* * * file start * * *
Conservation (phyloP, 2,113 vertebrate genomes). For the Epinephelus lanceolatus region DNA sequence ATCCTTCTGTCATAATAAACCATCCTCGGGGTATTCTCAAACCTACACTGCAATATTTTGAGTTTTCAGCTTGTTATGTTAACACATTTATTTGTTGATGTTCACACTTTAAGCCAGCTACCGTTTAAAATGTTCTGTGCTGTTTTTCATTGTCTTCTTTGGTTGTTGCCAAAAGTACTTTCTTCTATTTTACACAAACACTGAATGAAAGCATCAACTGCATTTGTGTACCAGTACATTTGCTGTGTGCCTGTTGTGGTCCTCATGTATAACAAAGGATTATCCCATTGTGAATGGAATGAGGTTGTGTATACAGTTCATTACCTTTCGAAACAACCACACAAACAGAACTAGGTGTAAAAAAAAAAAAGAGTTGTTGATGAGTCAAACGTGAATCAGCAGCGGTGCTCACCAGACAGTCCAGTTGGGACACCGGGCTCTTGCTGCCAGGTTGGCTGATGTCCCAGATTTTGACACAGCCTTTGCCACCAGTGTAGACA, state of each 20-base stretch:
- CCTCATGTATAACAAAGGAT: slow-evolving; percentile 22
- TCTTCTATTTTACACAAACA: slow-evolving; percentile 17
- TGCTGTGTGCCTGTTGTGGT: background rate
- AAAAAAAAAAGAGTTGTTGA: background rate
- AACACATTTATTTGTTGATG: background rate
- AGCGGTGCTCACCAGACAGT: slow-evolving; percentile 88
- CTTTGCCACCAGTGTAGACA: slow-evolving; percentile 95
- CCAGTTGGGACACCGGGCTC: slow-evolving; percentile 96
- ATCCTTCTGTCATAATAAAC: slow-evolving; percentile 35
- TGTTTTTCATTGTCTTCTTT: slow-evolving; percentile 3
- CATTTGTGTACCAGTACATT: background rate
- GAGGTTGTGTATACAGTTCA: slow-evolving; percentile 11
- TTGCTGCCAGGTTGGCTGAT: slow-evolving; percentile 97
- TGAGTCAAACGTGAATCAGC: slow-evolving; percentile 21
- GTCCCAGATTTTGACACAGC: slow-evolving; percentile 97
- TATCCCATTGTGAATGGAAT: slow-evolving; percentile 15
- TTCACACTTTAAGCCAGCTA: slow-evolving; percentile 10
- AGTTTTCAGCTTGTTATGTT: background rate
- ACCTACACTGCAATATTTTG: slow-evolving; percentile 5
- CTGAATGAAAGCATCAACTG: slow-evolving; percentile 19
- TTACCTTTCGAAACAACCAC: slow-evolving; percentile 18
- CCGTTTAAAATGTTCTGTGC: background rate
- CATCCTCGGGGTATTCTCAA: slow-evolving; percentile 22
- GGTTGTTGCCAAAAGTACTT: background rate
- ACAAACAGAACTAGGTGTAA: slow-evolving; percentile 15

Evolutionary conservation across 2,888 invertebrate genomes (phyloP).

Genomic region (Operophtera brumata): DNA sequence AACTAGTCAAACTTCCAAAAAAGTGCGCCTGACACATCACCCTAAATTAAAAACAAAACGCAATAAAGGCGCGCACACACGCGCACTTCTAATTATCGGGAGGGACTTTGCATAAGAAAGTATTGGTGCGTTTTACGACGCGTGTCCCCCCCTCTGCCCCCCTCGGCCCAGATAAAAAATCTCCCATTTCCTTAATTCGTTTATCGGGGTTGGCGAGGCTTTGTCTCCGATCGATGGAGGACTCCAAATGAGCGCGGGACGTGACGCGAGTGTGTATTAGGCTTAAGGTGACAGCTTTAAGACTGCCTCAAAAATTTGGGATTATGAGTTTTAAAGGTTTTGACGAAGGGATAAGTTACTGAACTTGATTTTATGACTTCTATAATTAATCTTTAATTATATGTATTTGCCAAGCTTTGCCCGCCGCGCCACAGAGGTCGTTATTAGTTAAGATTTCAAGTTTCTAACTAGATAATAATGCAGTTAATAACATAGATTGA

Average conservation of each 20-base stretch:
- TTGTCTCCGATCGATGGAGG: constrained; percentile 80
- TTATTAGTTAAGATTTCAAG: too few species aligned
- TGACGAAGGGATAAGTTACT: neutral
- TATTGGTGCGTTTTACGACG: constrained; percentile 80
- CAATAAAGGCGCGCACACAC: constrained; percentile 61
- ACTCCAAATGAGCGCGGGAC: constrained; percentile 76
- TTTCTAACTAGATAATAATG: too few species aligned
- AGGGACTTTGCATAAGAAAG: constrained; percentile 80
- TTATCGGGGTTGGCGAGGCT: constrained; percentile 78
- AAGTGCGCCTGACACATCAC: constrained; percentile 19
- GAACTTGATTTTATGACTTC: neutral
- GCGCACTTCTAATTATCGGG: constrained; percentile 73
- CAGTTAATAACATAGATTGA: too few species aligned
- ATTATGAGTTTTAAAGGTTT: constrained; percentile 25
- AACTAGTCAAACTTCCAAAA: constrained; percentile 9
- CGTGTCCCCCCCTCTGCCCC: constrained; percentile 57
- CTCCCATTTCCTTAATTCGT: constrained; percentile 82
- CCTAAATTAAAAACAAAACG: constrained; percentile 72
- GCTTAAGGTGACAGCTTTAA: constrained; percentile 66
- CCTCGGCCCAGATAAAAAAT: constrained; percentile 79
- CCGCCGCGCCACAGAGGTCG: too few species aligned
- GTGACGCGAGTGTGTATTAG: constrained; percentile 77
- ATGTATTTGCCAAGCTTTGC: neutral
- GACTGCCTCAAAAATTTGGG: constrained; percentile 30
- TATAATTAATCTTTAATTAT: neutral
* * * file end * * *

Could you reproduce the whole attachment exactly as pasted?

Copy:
Conservation (phyloP, 2,113 vertebrate genomes). For the Epinephelus lanceolatus region DNA sequence ATCCTTCTGTCATAATAAACCATCCTCGGGGTATTCTCAAACCTACACTGCAATATTTTGAGTTTTCAGCTTGTTATGTTAACACATTTATTTGTTGATGTTCACACTTTAAGCCAGCTACCGTTTAAAATGTTCTGTGCTGTTTTTCATTGTCTTCTTTGGTTGTTGCCAAAAGTACTTTCTTCTATTTTACACAAACACTGAATGAAAGCATCAACTGCATTTGTGTACCAGTACATTTGCTGTGTGCCTGTTGTGGTCCTCATGTATAACAAAGGATTATCCCATTGTGAATGGAATGAGGTTGTGTATACAGTTCATTACCTTTCGAAACAACCACACAAACAGAACTAGGTGTAAAAAAAAAAAAGAGTTGTTGATGAGTCAAACGTGAATCAGCAGCGGTGCTCACCAGACAGTCCAGTTGGGACACCGGGCTCTTGCTGCCAGGTTGGCTGATGTCCCAGATTTTGACACAGCCTTTGCCACCAGTGTAGACA, state of each 20-base stretch:
- CCTCATGTATAACAAAGGAT: slow-evolving; percentile 22
- TCTTCTATTTTACACAAACA: slow-evolving; percentile 17
- TGCTGTGTGCCTGTTGTGGT: background rate
- AAAAAAAAAAGAGTTGTTGA: background rate
- AACACATTTATTTGTTGATG: background rate
- AGCGGTGCTCACCAGACAGT: slow-evolving; percentile 88
- CTTTGCCACCAGTGTAGACA: slow-evolving; percentile 95
- CCAGTTGGGACACCGGGCTC: slow-evolving; percentile 96
- ATCCTTCTGTCATAATAAAC: slow-evolving; percentile 35
- TGTTTTTCATTGTCTTCTTT: slow-evolving; percentile 3
- CATTTGTGTACCAGTACATT: background rate
- GAGGTTGTGTATACAGTTCA: slow-evolving; percentile 11
- TTGCTGCCAGGTTGGCTGAT: slow-evolving; percentile 97
- TGAGTCAAACGTGAATCAGC: slow-evolving; percentile 21
- GTCCCAGATTTTGACACAGC: slow-evolving; percentile 97
- TATCCCATTGTGAATGGAAT: slow-evolving; percentile 15
- TTCACACTTTAAGCCAGCTA: slow-evolving; percentile 10
- AGTTTTCAGCTTGTTATGTT: background rate
- ACCTACACTGCAATATTTTG: slow-evolving; percentile 5
- CTGAATGAAAGCATCAACTG: slow-evolving; percentile 19
- TTACCTTTCGAAACAACCAC: slow-evolving; percentile 18
- CCGTTTAAAATGTTCTGTGC: background rate
- CATCCTCGGGGTATTCTCAA: slow-evolving; percentile 22
- GGTTGTTGCCAAAAGTACTT: background rate
- ACAAACAGAACTAGGTGTAA: slow-evolving; percentile 15

Evolutionary conservation across 2,888 invertebrate genomes (phyloP).

Genomic region (Operophtera brumata): DNA sequence AACTAGTCAAACTTCCAAAAAAGTGCGCCTGACACATCACCCTAAATTAAAAACAAAACGCAATAAAGGCGCGCACACACGCGCACTTCTAATTATCGGGAGGGACTTTGCATAAGAAAGTATTGGTGCGTTTTACGACGCGTGTCCCCCCCTCTGCCCCCCTCGGCCCAGATAAAAAATCTCCCATTTCCTTAATTCGTTTATCGGGGTTGGCGAGGCTTTGTCTCCGATCGATGGAGGACTCCAAATGAGCGCGGGACGTGACGCGAGTGTGTATTAGGCTTAAGGTGACAGCTTTAAGACTGCCTCAAAAATTTGGGATTATGAGTTTTAAAGGTTTTGACGAAGGGATAAGTTACTGAACTTGATTTTATGACTTCTATAATTAATCTTTAATTATATGTATTTGCCAAGCTTTGCCCGCCGCGCCACAGAGGTCGTTATTAGTTAAGATTTCAAGTTTCTAACTAGATAATAATGCAGTTAATAACATAGATTGA

Average conservation of each 20-base stretch:
- TTGTCTCCGATCGATGGAGG: constrained; percentile 80
- TTATTAGTTAAGATTTCAAG: too few species aligned
- TGACGAAGGGATAAGTTACT: neutral
- TATTGGTGCGTTTTACGACG: constrained; percentile 80
- CAATAAAGGCGCGCACACAC: constrained; percentile 61
- ACTCCAAATGAGCGCGGGAC: constrained; percentile 76
- TTTCTAACTAGATAATAATG: too few species aligned
- AGGGACTTTGCATAAGAAAG: constrained; percentile 80
- TTATCGGGGTTGGCGAGGCT: constrained; percentile 78
- AAGTGCGCCTGACACATCAC: constrained; percentile 19
- GAACTTGATTTTATGACTTC: neutral
- GCGCACTTCTAATTATCGGG: constrained; percentile 73
- CAGTTAATAACATAGATTGA: too few species aligned
- ATTATGAGTTTTAAAGGTTT: constrained; percentile 25
- AACTAGTCAAACTTCCAAAA: constrained; percentile 9
- CGTGTCCCCCCCTCTGCCCC: constrained; percentile 57
- CTCCCATTTCCTTAATTCGT: constrained; percentile 82
- CCTAAATTAAAAACAAAACG: constrained; percentile 72
- GCTTAAGGTGACAGCTTTAA: constrained; percentile 66
- CCTCGGCCCAGATAAAAAAT: constrained; percentile 79
- CCGCCGCGCCACAGAGGTCG: too few species aligned
- GTGACGCGAGTGTGTATTAG: constrained; percentile 77
- ATGTATTTGCCAAGCTTTGC: neutral
- GACTGCCTCAAAAATTTGGG: constrained; percentile 30
- TATAATTAATCTTTAATTAT: neutral